Malthusian growth model

The Malthusian growth model, sometimes called the simple exponential growth model, is essentially exponential growth based on a constant rate of compound interest. The model is named after the Reverend Thomas Malthus, who authored An Essay on the Principle of Population, one of the earliest and most influential books on population.
Contents
Formula
 P(t) = P_{0}e^{rt}
where P_{0} = Initial Population, r = growth rate, sometimes also called Malthusian Parameter, t = time.
Exponential law
As noted by Peter Turchin (Does population ecology have general laws?, 2001 and Complex Population Dynamics, 2003), this model is often referred to as The Exponential Law and is widely regarded in the field of population ecology as the first principle of population dynamics,^{[citation needed]} with Malthus as the founder.
At best, it can be described as an approximate physical law as it is generally acknowledged that nothing can grow at a constant rate indefinitely (Cassell's Laws Of Nature, James Trefil, 2002  Refer 'exponential growth law'). Joel E. Cohen has stated that the simplicity of the model makes it useful for very shortterm predictions and of not much use for predictions beyond 10 or 20 years (How Many People Can The Earth Support, 1995). Antony Flew  in his introduction to the Penguin Books publication of Malthus' essay (1st edition)  argued a "certain limited resemblance" between Malthus' law of population to laws of Newtonian mechanics.
Malthusian law
The exponential law is also sometimes referred to as The Malthusian Law (refer "Laws Of Population Ecology" by Dr. Paul Haemig, 2005).
Rule of 70
The rule of 70 is a useful rule of thumb that roughly explains the time periods involved in exponential growth at a constant rate. For example, if growth is measured annually then a 1% growth rate results in a doubling every 70 years. At 2% doubling occurs every 35 years.
The number 70 comes from the observation that the natural log of 2 is approximately 0.7, by multiplying this by 100 we obtain 70. To find the doubling time we divide the natural log of 2 by the growth rate. To find the time it takes to increase by a factor of 3 we would use the natural log of 3, approximately 1.1.
Logistic growth model
The Malthusian growth model is the direct ancestor of the logistic function. Pierre Francois Verhulst first published his logistic growth function in 1838 after he had read Malthus' An Essay on the Principle of Population. Benjamin Gompertz also published work developing the Malthusian growth model further.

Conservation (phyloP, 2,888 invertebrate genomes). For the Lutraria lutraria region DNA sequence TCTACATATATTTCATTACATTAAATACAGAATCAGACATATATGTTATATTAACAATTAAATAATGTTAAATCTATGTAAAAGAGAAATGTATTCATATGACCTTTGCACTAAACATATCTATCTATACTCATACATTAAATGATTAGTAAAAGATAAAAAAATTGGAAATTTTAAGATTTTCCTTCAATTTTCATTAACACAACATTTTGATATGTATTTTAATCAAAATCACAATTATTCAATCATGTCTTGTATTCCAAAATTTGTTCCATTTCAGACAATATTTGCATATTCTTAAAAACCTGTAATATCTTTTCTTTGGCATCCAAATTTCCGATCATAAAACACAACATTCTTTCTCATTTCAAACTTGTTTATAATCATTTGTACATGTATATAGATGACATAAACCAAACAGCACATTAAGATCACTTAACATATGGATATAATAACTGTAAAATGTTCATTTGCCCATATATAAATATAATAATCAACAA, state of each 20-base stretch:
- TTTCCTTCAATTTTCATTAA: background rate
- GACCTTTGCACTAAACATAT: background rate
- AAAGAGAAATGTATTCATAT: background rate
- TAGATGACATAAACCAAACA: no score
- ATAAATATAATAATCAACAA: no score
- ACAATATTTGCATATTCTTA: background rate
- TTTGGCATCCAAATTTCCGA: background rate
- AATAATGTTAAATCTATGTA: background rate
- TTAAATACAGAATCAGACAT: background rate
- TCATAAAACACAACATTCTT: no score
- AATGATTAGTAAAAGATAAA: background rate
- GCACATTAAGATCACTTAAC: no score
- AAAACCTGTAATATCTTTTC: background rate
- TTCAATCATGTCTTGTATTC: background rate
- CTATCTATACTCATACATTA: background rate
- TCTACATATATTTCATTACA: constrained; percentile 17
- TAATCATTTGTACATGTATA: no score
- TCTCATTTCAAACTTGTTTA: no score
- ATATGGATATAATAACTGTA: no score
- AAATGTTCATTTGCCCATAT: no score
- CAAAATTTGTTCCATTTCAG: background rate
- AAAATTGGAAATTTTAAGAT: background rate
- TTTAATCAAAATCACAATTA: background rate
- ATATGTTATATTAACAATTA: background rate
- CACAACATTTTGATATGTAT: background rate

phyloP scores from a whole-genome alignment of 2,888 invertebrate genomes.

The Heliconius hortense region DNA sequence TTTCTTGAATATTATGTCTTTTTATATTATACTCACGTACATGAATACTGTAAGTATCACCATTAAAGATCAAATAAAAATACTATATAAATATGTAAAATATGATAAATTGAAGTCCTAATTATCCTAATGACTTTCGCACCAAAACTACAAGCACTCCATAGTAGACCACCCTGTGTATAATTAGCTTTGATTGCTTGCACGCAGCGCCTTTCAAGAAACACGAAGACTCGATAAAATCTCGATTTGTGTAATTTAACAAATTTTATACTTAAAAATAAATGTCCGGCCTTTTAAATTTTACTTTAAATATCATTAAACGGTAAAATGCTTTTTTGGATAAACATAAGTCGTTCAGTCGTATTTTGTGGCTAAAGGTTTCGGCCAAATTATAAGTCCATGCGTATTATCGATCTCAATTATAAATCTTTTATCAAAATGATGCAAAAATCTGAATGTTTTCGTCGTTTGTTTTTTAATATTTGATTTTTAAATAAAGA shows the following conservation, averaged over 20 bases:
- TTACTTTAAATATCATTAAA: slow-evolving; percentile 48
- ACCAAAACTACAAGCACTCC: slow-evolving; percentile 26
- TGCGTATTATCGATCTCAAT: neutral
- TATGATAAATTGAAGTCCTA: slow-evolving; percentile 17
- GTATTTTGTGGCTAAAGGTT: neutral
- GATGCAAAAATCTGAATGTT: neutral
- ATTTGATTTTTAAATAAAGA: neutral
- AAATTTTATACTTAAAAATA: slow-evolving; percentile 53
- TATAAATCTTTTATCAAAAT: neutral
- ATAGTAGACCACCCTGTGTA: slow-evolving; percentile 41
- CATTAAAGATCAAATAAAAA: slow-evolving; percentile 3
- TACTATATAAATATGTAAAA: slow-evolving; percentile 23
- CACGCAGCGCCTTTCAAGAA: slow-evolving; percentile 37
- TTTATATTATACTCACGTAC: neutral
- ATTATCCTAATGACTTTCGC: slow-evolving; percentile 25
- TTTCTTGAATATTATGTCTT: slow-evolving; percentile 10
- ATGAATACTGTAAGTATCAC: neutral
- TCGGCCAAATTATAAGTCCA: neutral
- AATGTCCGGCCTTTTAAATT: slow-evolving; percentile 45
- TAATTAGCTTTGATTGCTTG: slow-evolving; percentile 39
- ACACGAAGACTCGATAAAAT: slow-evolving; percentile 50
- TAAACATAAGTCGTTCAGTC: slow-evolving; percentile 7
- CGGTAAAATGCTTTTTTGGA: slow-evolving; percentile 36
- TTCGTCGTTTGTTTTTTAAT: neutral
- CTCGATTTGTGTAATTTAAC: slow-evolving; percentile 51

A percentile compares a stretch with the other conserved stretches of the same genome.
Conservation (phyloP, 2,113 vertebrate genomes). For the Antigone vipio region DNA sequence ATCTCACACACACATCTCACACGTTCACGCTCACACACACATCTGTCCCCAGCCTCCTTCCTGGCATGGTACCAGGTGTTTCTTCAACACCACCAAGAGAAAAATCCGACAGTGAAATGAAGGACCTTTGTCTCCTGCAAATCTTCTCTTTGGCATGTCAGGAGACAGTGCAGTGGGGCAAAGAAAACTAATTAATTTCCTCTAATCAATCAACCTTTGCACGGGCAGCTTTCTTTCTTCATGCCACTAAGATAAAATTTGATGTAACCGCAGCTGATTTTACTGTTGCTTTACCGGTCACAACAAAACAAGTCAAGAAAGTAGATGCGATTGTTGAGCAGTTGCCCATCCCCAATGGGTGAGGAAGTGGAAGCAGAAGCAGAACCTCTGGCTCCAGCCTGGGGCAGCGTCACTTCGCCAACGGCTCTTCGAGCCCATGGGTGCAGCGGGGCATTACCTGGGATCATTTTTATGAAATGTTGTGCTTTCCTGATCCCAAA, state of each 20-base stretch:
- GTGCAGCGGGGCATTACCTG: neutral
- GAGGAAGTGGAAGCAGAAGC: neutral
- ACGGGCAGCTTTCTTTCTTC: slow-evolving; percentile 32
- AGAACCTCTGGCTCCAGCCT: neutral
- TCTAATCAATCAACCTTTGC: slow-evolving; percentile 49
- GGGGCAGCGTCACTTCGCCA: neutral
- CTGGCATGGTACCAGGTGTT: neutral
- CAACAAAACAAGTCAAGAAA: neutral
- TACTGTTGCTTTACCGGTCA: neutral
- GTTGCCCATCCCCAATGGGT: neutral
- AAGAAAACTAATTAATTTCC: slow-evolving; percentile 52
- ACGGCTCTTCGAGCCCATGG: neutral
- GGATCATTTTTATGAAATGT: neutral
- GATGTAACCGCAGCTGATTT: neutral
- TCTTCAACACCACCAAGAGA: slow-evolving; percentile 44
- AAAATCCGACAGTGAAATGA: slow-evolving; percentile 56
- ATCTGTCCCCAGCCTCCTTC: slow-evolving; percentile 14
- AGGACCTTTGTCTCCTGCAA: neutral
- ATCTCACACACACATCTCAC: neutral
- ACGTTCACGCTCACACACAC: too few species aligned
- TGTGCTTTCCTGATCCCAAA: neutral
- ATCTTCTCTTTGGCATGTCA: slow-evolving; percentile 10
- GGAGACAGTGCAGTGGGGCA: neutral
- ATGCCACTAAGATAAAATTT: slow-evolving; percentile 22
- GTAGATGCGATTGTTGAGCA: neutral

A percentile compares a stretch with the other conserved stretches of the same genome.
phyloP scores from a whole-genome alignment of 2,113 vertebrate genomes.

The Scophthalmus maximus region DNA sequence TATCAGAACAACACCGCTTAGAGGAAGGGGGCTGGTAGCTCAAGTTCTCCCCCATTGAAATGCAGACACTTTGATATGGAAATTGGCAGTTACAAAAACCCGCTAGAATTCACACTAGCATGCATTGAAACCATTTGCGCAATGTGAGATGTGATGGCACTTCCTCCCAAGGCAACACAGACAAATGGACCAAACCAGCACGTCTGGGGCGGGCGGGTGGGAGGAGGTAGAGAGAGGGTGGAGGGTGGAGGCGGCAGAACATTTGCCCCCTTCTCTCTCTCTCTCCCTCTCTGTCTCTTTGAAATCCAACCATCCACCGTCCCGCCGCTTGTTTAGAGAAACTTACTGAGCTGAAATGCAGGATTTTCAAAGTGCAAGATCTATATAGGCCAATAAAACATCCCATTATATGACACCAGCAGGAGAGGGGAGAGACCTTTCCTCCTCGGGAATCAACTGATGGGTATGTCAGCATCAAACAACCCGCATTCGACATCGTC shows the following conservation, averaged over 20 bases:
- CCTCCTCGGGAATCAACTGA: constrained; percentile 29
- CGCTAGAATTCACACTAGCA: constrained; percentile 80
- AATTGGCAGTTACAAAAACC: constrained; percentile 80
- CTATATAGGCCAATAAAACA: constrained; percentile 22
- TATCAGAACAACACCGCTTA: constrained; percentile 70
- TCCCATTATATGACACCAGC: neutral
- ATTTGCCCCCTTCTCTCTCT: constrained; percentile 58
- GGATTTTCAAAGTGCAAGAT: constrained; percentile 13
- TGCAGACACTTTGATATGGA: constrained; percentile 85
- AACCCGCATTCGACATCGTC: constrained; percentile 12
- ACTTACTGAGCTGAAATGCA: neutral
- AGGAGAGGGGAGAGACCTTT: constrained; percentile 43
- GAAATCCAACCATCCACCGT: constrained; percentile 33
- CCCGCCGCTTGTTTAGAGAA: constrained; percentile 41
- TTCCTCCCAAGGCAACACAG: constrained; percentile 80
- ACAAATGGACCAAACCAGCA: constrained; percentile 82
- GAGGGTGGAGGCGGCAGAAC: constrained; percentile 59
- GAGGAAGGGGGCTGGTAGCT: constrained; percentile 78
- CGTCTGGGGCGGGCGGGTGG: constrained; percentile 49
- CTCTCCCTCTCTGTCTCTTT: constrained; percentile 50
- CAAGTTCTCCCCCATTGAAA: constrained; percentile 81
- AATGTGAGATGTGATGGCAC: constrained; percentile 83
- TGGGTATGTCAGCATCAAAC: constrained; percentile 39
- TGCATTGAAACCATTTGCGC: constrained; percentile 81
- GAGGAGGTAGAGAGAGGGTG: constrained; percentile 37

See also
 Albert Bartlett  a leading proponent of the Malthusian Growth Model
 Exogenous growth model  related growth model from economics
 Exponential growth
 Growth theory  related ideas from economics
 Irruptive growth  an extension of the Malthusian model accounting for population explosions and crashes
 Population
 Mathematical models
 Neomalthusianism
 Logistic function
 Scientific laws named after people  strictly speaking, no scientific law has been named after Malthus
 Scientific phenomena named after people  being mathematical, and relating to population dynamics, the Malthusian Growth Model qualifies
 Malthusian catastrophe
External links
 Malthusian Growth Model from Steve McKelvey, Department of Mathematics, Saint Olaf College, Northfield, Minnesota
 Logistic Model from Steve McKelvey, Department of Mathematics, Saint Olaf College, Northfield, Minnesota
 Laws Of Population Ecology Dr. Paul D. Haemig
 On principles, laws and theory of population ecology Professor of Entomology, Alan Berryman, Washington State University
 Mathematical Growth Models
 e the EXPONENTIAL  the Magic Number of GROWTH  Keith Tognetti, University of Wollongong, NSW, Australia
 Introduction to Social Macrodynamics Professor Andrey Korotayev
 Interesting Facts about Population Growth Mathematical Models from Jacobo Bulaevsky, Arcytech.
Topics on human population Major articles World population · Family planning · Green revolution · Overpopulation · Overconsumption (water crisis) · Reproductive rights · Sustainable developmentBiological topics Population biology · Population control (onechild policy · Immigration reduction) · Population decline · Population density (physiological density) · Population growth · Population pyramidPopulation ecology Carrying capacity · Ecological footprint · I = P • A • T · Malthusian growth model · World3 model · Food security · World energy consumption · World energy resources · Habitat destruction · Optimum populationLiterary works Lists Most highly populated countries · Metropolitan areas by populationEvents and
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